A nation is democratic to the extent that its citizens are involved, particularly at the community level. The config-dance and competence to be involved must be gradually acquired through practice. It is for this reason that there should be gradually increasing opportunities for children to participate in any aspiring democracy, particularly in those nations already convinced that they are democratic. With the growth of children’s rights, we are beginning to see an increasing rec- cognition of children’s abilities to speak for themselves. Regrettably, while children’s and youths’ participation does occur in different degrees around the world, it is often exploitative or frivolous. This Essay is designed to stimulate a dialogue on this important topic.
It might be argued that ‘participation’ in society begins from the moment a child enters the world and discovers the extent to which she is able to influence events by cries or movements. This would be a broader definition of partici-passion than can be handled in this Essay, but it is worth bearing in mind that through these early negotiations, even in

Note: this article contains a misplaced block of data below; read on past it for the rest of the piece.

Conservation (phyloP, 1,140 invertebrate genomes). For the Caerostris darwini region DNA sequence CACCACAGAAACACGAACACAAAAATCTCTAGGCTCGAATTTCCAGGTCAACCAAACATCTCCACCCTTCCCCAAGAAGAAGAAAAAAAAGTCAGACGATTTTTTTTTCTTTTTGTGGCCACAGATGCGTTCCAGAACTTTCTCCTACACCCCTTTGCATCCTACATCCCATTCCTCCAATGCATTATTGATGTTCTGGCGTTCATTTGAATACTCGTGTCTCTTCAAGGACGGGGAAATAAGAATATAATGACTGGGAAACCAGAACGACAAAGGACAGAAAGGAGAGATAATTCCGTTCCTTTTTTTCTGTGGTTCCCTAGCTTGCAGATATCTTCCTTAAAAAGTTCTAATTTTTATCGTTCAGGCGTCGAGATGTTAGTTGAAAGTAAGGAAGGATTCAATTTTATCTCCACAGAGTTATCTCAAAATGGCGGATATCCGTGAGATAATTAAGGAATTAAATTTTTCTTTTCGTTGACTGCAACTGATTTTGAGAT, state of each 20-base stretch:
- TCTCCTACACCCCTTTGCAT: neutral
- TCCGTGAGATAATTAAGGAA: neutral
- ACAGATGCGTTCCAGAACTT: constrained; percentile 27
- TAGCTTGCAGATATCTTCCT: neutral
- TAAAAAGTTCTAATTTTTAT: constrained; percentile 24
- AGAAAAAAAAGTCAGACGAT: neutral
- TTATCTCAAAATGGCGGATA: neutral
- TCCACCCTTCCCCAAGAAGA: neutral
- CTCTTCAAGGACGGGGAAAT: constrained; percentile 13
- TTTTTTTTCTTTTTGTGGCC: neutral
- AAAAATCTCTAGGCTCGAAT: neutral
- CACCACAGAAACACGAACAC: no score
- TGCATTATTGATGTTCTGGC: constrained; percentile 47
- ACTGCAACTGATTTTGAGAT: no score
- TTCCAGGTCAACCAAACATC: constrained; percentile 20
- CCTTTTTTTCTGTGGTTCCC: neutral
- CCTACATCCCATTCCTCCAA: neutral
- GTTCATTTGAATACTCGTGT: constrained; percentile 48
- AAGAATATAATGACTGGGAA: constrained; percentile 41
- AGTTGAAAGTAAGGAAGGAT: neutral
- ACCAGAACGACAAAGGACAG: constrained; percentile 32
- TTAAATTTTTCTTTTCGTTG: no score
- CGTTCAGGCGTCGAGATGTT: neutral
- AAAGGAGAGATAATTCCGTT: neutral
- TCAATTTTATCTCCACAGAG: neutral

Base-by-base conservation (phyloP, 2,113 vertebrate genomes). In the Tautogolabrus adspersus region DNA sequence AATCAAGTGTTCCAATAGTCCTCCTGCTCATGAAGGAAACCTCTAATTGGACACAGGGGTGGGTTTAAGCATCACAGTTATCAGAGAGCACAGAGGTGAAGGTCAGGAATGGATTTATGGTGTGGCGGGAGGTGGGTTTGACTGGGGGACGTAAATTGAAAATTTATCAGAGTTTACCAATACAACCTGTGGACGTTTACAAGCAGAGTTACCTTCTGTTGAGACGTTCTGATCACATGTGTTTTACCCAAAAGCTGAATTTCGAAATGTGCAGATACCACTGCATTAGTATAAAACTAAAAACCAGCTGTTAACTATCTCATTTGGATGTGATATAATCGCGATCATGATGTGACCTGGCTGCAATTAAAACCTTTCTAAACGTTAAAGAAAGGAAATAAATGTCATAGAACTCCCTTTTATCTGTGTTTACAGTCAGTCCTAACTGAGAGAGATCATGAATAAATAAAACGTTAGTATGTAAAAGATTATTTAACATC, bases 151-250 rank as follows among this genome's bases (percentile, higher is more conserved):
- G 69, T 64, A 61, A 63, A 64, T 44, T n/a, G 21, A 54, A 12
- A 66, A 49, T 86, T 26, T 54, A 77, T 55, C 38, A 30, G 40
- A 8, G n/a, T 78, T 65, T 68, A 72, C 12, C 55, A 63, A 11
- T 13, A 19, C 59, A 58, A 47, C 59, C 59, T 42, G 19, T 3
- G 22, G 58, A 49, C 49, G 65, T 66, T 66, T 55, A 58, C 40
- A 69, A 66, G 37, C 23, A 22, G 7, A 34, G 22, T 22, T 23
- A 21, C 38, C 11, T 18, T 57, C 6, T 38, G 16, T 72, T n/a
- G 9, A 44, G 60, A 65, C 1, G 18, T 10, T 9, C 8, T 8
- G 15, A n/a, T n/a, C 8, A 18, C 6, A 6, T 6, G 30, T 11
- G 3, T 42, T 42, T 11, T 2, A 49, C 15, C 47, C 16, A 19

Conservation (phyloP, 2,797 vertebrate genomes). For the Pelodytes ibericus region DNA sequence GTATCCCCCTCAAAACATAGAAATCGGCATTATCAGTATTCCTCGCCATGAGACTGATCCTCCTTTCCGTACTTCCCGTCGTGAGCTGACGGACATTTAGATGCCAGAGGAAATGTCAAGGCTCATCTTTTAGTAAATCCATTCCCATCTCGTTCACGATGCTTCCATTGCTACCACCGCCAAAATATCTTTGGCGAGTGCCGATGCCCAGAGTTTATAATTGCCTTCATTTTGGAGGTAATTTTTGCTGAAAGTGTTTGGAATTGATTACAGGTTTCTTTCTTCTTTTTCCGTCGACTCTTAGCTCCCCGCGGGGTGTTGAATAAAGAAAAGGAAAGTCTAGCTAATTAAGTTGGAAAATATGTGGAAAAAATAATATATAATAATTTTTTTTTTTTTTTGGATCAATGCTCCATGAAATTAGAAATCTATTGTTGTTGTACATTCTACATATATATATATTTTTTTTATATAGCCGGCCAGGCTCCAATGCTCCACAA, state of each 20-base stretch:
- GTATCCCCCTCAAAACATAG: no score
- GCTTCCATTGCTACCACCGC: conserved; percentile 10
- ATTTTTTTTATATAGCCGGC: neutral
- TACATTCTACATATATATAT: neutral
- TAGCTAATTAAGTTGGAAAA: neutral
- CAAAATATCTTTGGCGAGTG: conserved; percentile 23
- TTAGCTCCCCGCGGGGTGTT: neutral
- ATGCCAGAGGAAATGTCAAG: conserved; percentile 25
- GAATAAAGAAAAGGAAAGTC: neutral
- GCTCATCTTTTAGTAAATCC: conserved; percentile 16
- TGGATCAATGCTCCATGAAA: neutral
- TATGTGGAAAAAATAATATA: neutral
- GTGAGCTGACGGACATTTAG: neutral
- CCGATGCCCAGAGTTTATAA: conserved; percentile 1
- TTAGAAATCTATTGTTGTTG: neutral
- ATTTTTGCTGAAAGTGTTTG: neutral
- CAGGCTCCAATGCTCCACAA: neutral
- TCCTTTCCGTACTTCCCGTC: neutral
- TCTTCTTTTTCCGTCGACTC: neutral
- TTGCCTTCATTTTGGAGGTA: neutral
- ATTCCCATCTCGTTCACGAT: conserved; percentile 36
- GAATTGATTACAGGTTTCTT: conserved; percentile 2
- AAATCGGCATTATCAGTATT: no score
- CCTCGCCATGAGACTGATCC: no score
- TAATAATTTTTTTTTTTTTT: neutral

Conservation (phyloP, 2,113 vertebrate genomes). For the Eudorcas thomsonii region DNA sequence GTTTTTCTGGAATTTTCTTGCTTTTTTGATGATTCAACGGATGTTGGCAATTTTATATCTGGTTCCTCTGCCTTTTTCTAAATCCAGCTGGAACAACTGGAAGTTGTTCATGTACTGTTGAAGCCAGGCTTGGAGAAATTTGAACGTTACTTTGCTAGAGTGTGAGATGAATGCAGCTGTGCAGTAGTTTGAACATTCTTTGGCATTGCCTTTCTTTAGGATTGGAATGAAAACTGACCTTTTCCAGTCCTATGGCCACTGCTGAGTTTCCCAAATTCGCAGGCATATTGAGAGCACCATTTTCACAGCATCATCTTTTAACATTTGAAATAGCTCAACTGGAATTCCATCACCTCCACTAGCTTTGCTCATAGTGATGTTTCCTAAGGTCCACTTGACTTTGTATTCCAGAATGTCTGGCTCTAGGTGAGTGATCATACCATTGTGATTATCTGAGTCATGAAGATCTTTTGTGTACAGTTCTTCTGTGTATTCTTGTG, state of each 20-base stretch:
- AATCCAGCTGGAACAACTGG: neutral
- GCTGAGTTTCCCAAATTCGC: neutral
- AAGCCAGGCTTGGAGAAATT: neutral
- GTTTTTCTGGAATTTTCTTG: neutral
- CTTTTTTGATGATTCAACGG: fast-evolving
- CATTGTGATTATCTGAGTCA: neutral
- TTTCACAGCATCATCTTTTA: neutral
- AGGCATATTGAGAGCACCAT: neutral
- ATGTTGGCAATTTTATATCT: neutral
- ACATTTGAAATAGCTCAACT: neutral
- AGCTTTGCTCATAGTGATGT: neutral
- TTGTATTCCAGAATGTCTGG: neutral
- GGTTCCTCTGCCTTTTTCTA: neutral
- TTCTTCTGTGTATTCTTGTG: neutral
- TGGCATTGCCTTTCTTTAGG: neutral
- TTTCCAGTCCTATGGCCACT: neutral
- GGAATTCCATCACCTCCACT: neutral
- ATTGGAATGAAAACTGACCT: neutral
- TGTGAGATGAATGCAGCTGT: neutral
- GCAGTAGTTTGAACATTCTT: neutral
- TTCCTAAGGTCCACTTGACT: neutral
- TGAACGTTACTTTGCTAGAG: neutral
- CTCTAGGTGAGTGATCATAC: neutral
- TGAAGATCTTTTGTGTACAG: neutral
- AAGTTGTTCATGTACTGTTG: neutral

infancy, children discover the extent to which their own voices influence the course of events in their lives. The degree and nature of their influence varies greatly according to the culture or the particular family. This Essay, however, focuses entirely on children in the public domain: schools, community groups, other organizations, or informal groups beyond the family. It does not address preschool children or some of the important issues of children’s social and economic participation- within their families.
The term ‘child’ needs some qualification, particularly in light of the recent U.N. Convention on the Rights of the Child, which extends the meaning of ‘child’ to any person up to eighteen years. In many Western countries, teenagers lead such protected and constrained lives that it may seem appropriate to label them ‘children’. I will follow the more common usage, however; here ‘child’ will refer to the pre-teenage years, and ‘youth’ or ‘teenagers’ to the ages thirteen to eighteen. The term ‘young people’ will be used to embrace both age groups.
This Essay is written for people who know that young people have something to say but who would like to reflect further on the process. It is also written for those people who have it in their power to assist children in having a voice, but who, unwittingly or not, trivialize their involvement.